NEW YORK, NY.-
A lecture by noted artist and filmmaker Péter Forgács on The Archaeology of Memory will take place at The Jewish Museum
on Wednesday, March 18 at 6:30 pm. Mr. Forgács will discuss the relationship between memory and art in his work. The program also includes a screening of his film, The Maelstrom - A Family Chronicle (The Netherlands, 1997, 60 minutes), which interweaves home movies of a Dutch family ultimately deported to Auschwitz with those of the family of the German wartime governor of occupied Holland. This lecture is presented in conjunction with the exhibition, The Danube Exodus: The Rippling Currents of the River, By Peter Forgács and The Labyrinth Project, on view at The Jewish Museum from March 15 to August 2, 2009. The Jewish Museum is located at 1109 Fifth Avenue at 92nd Street.
Tickets are $15 for the general public; $12 for students and seniors; and $10 for Jewish Museum members. For further information regarding programs at The Jewish Museum, the public may call 212.423.3337. Tickets for programs at The Jewish Museum can now be purchased online at the Museum’s Web site, www.thejewishmuseum.org
The exhibition and lecture are part of Extremely Hungary, a yearlong festival showcasing contemporary Hungarian arts.
Péter Forgács (b. 1950) is a media artist and independent filmmaker based in Budapest, whose works have been exhibited worldwide. Since 1978 he has produced over thirty films. He is best known for his haunting films that reorchestrate found footage, particularly the Private Hungary series of award winning films based on home movies from the 1930s and 1960s, which document ordinary lives that were soon ruptured by historic events occurring off screen. His work is in the collections of such museums as the Museum of Modern Art, the Centre Pompidou & Museé d’Art Moderne and The Getty Museum Special Collection.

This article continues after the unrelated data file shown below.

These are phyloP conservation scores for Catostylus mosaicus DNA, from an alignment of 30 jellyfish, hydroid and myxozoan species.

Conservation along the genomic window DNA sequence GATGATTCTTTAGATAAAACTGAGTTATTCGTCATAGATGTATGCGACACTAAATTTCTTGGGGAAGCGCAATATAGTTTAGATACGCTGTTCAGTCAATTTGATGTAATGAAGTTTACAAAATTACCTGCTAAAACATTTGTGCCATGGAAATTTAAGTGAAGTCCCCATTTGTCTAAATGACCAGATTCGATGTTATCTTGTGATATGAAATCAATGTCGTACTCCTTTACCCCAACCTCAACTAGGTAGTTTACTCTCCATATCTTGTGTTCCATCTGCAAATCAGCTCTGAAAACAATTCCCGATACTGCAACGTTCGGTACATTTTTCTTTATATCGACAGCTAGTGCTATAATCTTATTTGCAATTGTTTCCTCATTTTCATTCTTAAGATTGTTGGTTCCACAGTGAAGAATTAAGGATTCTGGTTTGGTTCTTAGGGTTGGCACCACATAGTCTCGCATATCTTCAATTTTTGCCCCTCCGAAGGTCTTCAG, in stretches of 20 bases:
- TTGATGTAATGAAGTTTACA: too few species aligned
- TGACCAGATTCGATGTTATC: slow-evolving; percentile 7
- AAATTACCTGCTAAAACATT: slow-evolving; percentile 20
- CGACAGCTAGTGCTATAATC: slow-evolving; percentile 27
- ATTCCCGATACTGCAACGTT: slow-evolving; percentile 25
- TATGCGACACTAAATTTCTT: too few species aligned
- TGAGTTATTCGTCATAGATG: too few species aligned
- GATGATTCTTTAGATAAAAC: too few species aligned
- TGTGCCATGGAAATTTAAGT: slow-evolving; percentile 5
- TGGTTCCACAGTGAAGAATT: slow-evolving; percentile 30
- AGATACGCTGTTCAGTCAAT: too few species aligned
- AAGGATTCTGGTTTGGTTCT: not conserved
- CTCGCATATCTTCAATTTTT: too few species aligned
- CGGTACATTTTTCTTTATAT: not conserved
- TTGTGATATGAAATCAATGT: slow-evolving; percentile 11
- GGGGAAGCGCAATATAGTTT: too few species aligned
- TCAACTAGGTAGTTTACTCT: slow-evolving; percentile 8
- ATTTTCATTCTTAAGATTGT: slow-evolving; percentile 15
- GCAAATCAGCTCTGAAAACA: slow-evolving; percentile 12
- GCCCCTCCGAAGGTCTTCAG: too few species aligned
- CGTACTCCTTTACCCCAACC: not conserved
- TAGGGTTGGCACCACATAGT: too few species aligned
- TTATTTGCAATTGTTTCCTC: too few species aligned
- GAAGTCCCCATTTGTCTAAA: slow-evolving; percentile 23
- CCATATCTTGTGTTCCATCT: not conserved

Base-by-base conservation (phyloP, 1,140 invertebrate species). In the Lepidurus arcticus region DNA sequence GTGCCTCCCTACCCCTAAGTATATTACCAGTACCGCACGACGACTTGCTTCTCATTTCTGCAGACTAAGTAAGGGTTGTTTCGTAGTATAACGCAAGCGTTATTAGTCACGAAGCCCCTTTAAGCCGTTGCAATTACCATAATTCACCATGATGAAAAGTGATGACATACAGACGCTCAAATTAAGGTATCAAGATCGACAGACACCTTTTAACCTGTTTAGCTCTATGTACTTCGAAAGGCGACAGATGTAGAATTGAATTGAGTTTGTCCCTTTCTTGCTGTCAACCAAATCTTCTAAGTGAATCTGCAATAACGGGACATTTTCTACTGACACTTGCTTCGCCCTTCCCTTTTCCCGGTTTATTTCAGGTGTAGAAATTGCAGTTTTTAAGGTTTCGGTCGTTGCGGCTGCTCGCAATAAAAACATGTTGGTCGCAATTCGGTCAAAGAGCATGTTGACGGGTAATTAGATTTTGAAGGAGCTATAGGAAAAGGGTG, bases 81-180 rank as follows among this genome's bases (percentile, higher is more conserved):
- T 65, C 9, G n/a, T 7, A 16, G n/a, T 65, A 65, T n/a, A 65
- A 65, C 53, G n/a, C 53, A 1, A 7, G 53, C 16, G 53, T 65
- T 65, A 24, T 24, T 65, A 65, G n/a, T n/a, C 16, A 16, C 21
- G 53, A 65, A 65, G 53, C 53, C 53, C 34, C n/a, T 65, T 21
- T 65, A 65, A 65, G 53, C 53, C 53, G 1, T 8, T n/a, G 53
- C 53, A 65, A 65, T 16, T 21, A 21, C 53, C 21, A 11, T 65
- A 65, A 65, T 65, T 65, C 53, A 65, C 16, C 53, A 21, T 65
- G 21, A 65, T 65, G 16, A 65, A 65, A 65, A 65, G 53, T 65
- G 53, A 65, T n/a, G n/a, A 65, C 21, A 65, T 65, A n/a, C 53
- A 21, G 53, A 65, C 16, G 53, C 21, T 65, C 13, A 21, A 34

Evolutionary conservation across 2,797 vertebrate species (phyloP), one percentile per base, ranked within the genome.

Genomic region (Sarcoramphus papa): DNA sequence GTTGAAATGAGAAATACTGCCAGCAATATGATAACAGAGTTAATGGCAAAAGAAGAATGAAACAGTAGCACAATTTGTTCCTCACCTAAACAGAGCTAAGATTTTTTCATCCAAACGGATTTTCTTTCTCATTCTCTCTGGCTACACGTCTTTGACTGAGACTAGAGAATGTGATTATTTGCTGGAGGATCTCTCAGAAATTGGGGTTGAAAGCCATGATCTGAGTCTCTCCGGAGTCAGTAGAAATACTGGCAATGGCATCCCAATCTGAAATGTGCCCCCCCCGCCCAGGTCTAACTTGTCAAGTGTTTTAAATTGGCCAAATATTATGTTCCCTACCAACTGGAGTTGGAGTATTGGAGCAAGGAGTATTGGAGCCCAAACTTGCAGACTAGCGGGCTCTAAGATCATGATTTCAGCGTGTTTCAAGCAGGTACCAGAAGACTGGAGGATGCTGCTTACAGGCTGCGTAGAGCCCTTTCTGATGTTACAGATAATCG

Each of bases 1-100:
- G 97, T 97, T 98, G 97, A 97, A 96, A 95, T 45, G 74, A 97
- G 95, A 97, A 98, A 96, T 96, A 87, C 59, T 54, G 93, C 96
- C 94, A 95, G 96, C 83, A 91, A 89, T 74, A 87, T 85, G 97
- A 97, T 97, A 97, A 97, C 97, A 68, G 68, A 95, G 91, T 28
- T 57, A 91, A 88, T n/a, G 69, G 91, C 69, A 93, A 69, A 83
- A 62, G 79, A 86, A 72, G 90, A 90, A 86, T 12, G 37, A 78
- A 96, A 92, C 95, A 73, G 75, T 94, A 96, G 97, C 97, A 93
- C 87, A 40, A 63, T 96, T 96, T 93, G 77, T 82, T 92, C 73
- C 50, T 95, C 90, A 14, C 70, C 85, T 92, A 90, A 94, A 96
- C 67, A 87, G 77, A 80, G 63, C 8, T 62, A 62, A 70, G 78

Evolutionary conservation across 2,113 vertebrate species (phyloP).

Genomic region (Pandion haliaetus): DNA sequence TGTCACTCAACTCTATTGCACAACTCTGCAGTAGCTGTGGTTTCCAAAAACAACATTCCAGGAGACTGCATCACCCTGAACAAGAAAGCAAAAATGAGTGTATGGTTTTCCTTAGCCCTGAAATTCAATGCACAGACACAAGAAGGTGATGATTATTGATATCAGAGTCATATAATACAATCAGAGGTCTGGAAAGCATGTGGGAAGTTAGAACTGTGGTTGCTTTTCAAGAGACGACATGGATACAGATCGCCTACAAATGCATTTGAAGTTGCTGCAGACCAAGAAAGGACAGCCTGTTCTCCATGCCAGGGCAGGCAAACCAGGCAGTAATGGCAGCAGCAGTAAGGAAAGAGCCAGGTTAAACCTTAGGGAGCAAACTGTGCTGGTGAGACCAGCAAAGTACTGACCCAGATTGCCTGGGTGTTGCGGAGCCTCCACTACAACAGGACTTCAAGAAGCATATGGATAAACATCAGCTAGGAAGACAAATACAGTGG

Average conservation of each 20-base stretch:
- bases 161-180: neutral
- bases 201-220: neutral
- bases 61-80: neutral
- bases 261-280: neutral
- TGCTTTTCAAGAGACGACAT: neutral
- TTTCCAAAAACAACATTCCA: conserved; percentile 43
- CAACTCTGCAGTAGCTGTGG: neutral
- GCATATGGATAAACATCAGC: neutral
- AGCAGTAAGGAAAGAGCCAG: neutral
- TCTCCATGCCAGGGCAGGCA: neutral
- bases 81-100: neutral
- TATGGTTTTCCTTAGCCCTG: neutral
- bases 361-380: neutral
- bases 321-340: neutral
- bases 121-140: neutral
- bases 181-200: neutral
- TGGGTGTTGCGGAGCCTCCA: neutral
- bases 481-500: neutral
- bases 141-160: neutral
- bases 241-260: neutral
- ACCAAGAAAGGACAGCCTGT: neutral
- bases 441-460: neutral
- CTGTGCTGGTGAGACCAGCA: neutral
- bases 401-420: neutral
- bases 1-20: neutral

The exhibition and lecture are part of Extremely Hungary, a yearlong festival showcasing contemporary Hungarian visual, performing, and literary arts in New York and Washington, D.C., throughout 2009. The festival is organized by the Hungarian Cultural Center in New York, which sponsors a range of programs celebrating Hungary’s past, present and future, and is made possible in part by funding from the Hungarian Ministry of Education and Culture. For more information, please visit the festival’s website at www.extremelyhungary.org.
The Danube Exodus: The Rippling Currents of the River, by Peter Forgács and The Labyrinth Project is a video installation - a collaboration between one of Europe's best-known filmmakers and The Labyrinth Project at the University of Southern California's School of Cinematic Arts - built around original 8-mm film shot by Captain Nándor Andrásovits, an amateur filmmaker who ferried fleeing refugees to safety along the Danube River during World War II. The installation, which grew out of a film by Forgács, immerses visitors in three interwoven historical narratives which they access with a touch screen computer and see on five large screens. One narrative tells of Jews trying to escape Nazi persecution in 1939 by reaching a ship on the Black Sea bound for Palestine. The second story focuses on émigré German farmers after the 1940 Soviet re-annexation of Bessarabia. They abandoned their adopted homes to return to the "safety" of the Third Reich, but instead were relocated to occupied Poland. Captain Andrásovits and the river are the subjects of the third story.